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European Union to Tackle Middle East WMD Issue at July Meeting European Union to Tackle Middle East WMD Issue at July Meeting

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National Security

European Union to Tackle Middle East WMD Issue at July Meeting

The European Union is readying plans to convene a meeting early next month at which government officials and issue experts are to discuss prospects for eliminating weapons of mass destruction in the Middle East (see GSN, May 20).

Invitations to the July 6-7 "seminar" in Brussels, Belgium, are set to go out by next week to as many as 180 potential participants, according to Annalisa Giannella, the EU personal representative for WMD nonproliferation.


Attendees could include representatives of EU member states and institutions, all Middle East countries, nuclear-weapon states, international organizations, and academic institutions, according to the Council of the European Union.

Speaking Monday by phone from her Brussels office, Giannella said longstanding obstacles to establishing a WMD-free zone in the Middle East should not be allowed to hamper innovative thinking and dialogue.

"I don't think that because something is difficult, you should not even try to work on it," she said in an interview. "Many things are difficult in this world. And so, if you just give up before trying, that's a mistake."


The objective of creating a special zone free of nuclear, biological, and chemical weapons might seem particularly remote in a region where Israel is widely believed to maintain—but does not acknowledge—an arsenal of some 100 atomic warheads.

At the same time, Iran and Syria have stirred concerns that their civil nuclear energy programs have a military dimension, despite official denials. The U.N. nuclear watchdog agency has repeatedly cited Tehran and Damascus for failing to comply fully with international safeguards (see GSN, June 2 and June 2).

Several Middle East nations are known or presumed to have chemical-weapons stocks, with Saddam Hussein's regime in Iraq reported to have actually used such arms against Iran and its own Kurdish population during the 1980s.

Iraq in 2009 joined the Chemical Weapons Convention, a 188-nation pact that calls for the elimination of all chemical arms. However, neither Egypt nor Syria has signed the pact, and both are believed to have retained weapons banned by the agreement. Israel has signed but not ratified the accord.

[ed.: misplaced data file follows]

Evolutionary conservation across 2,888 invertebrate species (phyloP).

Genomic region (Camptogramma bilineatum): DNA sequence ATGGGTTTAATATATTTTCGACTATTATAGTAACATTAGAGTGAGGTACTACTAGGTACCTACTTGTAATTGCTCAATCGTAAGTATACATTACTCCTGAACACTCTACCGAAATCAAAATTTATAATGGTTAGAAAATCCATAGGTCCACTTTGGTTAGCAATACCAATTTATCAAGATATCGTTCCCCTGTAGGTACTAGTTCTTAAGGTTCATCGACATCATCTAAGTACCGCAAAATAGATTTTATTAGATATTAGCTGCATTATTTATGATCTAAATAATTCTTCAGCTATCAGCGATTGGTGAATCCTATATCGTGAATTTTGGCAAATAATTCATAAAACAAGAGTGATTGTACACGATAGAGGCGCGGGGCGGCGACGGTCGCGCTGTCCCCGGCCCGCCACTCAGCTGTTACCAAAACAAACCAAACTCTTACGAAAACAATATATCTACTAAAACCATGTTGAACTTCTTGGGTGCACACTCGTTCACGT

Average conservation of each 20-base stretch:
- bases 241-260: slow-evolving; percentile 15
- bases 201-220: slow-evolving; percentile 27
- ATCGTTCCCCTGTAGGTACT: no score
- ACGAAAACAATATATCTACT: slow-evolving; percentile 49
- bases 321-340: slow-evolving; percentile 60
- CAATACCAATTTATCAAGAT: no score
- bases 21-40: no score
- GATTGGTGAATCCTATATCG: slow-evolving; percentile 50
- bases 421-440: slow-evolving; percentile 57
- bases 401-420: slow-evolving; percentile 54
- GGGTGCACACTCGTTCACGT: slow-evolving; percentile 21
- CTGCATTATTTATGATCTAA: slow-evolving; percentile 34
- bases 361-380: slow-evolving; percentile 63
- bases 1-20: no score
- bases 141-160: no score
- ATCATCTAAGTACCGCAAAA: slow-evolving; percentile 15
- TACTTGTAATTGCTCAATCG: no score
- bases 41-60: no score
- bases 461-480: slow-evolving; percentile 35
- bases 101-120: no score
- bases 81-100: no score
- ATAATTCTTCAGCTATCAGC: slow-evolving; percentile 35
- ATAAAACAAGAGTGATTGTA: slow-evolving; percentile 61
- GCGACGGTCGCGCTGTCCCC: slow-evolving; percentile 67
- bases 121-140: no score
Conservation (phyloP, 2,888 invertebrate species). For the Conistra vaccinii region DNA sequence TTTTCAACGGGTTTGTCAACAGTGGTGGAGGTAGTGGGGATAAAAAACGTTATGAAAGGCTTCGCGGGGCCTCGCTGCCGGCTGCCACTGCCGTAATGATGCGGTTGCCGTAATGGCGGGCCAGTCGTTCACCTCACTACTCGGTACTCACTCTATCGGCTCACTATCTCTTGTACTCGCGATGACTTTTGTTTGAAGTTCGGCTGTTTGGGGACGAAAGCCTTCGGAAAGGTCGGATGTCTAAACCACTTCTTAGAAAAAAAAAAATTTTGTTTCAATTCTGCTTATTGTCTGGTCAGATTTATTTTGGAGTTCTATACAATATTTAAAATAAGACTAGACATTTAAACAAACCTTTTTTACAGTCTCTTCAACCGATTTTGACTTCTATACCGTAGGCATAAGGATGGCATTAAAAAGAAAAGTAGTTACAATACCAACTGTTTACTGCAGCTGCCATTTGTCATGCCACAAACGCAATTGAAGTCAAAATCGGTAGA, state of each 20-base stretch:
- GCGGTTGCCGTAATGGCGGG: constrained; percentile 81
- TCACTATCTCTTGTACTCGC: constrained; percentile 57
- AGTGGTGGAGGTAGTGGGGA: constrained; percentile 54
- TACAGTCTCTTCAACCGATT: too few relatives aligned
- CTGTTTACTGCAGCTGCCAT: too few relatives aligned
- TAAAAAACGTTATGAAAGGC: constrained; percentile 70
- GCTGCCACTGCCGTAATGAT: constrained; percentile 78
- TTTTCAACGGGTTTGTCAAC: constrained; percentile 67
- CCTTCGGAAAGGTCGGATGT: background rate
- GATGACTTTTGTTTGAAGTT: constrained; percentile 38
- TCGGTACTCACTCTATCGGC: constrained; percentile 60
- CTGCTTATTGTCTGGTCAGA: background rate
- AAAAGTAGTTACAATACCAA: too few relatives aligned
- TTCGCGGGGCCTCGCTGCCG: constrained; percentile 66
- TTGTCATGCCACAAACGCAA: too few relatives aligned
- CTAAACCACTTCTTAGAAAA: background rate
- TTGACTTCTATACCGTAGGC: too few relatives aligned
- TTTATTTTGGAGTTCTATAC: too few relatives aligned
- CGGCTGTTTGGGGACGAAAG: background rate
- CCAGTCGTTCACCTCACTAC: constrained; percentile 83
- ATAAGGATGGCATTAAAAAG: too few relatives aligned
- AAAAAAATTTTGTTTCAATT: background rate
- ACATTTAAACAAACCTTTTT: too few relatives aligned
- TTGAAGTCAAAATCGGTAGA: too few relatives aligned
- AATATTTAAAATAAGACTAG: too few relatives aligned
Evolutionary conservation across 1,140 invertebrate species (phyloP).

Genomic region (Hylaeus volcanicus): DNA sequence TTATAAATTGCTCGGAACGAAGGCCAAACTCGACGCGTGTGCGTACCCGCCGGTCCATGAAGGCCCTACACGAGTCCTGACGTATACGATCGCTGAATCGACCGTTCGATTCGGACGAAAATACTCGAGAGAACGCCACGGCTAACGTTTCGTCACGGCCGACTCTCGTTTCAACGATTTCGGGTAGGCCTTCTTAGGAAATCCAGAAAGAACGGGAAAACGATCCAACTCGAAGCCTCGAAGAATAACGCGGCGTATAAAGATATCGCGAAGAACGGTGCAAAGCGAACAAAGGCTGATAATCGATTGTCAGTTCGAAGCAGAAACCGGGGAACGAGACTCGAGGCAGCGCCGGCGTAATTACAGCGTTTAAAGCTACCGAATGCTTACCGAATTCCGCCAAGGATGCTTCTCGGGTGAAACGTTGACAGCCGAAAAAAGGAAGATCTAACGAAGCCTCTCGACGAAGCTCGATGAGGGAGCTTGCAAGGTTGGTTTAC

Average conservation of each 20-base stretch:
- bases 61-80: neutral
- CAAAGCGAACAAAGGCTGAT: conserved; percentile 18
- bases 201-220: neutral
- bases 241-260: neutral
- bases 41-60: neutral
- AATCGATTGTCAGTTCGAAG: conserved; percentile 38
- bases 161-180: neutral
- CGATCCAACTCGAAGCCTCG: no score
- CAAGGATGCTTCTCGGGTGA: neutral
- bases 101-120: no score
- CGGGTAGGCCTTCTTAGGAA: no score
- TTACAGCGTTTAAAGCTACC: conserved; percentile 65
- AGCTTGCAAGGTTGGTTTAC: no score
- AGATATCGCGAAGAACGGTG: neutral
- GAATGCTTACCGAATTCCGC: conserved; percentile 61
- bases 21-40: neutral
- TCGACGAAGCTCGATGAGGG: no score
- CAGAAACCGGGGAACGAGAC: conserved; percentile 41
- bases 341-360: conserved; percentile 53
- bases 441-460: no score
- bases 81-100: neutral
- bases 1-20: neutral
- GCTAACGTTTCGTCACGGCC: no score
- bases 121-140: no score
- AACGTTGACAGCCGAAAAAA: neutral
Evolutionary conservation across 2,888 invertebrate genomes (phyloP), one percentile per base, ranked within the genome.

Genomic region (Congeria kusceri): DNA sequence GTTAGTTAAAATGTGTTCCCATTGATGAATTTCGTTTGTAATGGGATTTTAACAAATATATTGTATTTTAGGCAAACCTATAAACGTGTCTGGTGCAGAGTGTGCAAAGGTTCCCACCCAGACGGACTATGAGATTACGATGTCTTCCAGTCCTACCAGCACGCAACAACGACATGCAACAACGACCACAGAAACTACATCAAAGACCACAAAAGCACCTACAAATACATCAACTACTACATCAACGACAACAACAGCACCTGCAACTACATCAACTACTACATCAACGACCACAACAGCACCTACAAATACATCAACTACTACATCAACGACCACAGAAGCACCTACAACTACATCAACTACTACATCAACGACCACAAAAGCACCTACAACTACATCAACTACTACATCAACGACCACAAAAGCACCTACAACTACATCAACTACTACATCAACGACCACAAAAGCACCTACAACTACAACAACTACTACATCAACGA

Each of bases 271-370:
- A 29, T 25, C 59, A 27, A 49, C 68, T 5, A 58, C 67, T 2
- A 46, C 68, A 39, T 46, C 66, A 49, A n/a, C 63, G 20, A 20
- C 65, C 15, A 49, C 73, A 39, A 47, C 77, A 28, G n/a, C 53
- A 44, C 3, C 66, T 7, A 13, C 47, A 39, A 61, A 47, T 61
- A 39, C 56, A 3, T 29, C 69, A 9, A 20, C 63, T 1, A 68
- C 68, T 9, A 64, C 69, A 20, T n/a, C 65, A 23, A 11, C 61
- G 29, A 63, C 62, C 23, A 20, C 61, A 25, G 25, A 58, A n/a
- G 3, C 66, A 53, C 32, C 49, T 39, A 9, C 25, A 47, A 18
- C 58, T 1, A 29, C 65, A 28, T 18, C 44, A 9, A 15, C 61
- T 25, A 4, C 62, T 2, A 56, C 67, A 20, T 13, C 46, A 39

Jerusalem is also one of 23 governments not party to the Biological Weapons Convention. Egypt, Syria, and the United Arab Emirates have signed the bioweapons treaty, which forbids the production or retention of disease-based arms, but they have not ratified the agreement.

Issue experts say a protracted series of setbacks in the Israeli-Palestinian peace process has contributed to dampening hopes that Jerusalem and its neighbors could discuss these delicate issues—let alone ever agree on radical changes to the regional security dynamic that a WMD-free zone would represent.

In the Middle East, long-running differences over the details of prospective negotiations and deep-seated concerns about the end game "have a history of blocking initial progress towards peace and security because, as soon as they are considered and discussed, they overwhelm and paralyze substantive debates," said Patricia Lewis, deputy director and scientist-in-residence at the James Martin Center for Nonproliferation Studies in Monterey, Calif.

Perhaps the primary obstacle to making headway toward eliminating weapons of mass destruction in the region is so-called "sophisticated cynicism," she said. A prevalent view in governments and the nonproliferation community is that realizing the objective of a special Mideast zone is so unlikely as to make even working on the issue appear naïve, according to Lewis.